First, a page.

Speaker presents her father’s memories of life in pre-Holocaust Poland

In the Tinkham Veale University Center this Tuesday, an audience laughed along with the story of a rich kleptomaniac stealing a live fish and “aww”ed at the enduring friendship between the speaker’s Jewish grandmother and her Catholic nanny.

Distinguished University Professor at New York University and museum curator Barbara Kirshenblatt-Gimblett visited Case Western Reserve University to give a talk entitled “Listening with Love: A Daughter Discovers Her Father’s Childhood in Poland Before the Holocaust,” organized by the Siegal Lifelong Learning Progam and the Flora Stone Mather Center for Women. Kirshenblatt-Gimblett shared stories and images from the book that she wrote with her father about his life, “They Called me Mayer July: Painted Memories of a Jewish Childhood in Poland before the Holocaust.” She also screened the film “Paint What You Remember,” wherein her father returns to his Polish hometown of Opatow.

Kirshenblatt-Gimblett spent 40 years interviewing her father, Mayer Kirshenblatt, who was born to a Jewish family in Poland in 1916 and died in 2009 in Canada. In Kirshenblatt-Gimblett’s approach, interviewing is “listening with love,” and even after years of interviews she still feels that there were more questions she would have liked to ask.

Kirshenblatt remembered his life through his interactions with the world around him, and his daughter wrote pages and pages of notes on details as small as how his family would stencil in their walls to avoid buying expensive wallpaper. After his retirement, their family spent years buying Kirshenblatt art supplies and urging him to paint those memories.

“He would describe the town to me, and I said, you know, ‘show me,’” said Kirshenblatt-Gimblett.

After about a decade of encouragement, at the age of 73, he finally agreed, and his and Kirshenblatt-Gimblett’s book includes his stories alongside the paintings he made of them. Many of those stories are moments from Kirshenblatt’s everyday life in a town and community that was later changed completely by the Holocaust. Kirshenblatt-Gimblett describes her father as “an extraordinary ordinary person.”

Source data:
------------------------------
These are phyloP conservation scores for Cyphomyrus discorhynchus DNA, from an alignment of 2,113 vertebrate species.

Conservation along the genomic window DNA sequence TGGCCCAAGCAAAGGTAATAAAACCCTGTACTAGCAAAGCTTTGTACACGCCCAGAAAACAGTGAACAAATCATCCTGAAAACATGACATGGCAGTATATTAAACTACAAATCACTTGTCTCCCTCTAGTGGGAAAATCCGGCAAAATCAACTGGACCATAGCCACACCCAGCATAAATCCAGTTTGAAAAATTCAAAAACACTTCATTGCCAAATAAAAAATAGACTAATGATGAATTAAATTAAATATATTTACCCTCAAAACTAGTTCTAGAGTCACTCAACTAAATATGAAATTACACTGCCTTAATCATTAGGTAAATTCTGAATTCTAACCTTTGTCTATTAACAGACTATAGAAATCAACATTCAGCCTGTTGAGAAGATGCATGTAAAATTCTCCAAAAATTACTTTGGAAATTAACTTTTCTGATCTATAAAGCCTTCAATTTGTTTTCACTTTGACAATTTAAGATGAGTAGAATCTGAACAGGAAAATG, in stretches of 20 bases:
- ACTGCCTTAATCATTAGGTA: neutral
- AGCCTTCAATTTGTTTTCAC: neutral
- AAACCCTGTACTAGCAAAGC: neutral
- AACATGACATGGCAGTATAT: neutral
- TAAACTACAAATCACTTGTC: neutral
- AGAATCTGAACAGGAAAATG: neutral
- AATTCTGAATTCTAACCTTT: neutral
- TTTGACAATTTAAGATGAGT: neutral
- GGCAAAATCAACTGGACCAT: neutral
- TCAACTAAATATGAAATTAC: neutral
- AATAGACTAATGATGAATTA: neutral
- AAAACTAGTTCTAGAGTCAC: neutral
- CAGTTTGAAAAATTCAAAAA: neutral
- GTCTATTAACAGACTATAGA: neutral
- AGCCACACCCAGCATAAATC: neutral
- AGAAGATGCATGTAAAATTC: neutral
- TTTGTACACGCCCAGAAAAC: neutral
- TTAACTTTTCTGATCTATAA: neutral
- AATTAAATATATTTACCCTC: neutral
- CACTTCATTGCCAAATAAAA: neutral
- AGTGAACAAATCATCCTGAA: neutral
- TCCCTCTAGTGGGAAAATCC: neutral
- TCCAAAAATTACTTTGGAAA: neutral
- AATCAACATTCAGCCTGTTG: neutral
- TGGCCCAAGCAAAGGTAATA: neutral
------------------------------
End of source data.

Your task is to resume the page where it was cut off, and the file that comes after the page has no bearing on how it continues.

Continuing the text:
“I love [to talk to] ordinary people and find out what is not ordinary about them,” said Kirshenblatt-Gimblett.

The short film Kirshenblatt-Gimblett showed to the audience recorded her father’s trip back to his hometown, Opatow, Poland, for an exhibit of his paintings. The exhibit attracted many people living in the town, a reception that was very meaningful to Kirshenblatt, according to his daughter.  

Kirshenblatt-Gimblett said her father remembered the town and its Jewish past with paintings, and by accepting the paintings, the town was gradually accepting its Jewish heritage. Before World War II, the majority of the population in Opatow was Jewish. In October, 1942, under the occupation of German Nazi, more than 6,000 Jews were either deported to concentration camps or killed. The community was never reconstituted after the war. Until now there were very few Jews living in the town.

Kirshenblatt left for Canada at the age of 18, and he did not start painting until he was 73. However, once he began painting, he could not stop. Kirshenblatt-Gimblett told the audience that when her father ran out of stories to paint about, he would seek inspiration from memorial books. Even though he left Poland before the Holocaust, he painted several scenes depicting the Holocaust to memorialize his relatives that died during World War II.

Kirshenblatt-Gimblett remembered her father as her mentor and inspirator. Even till today she still felt that she had so many questions for him that were left unanswered.

Speaking about the working relationship between her and her father when writing the book, Kirshenblatt-Gimblett said, “I got the right father and he got the right daughter.”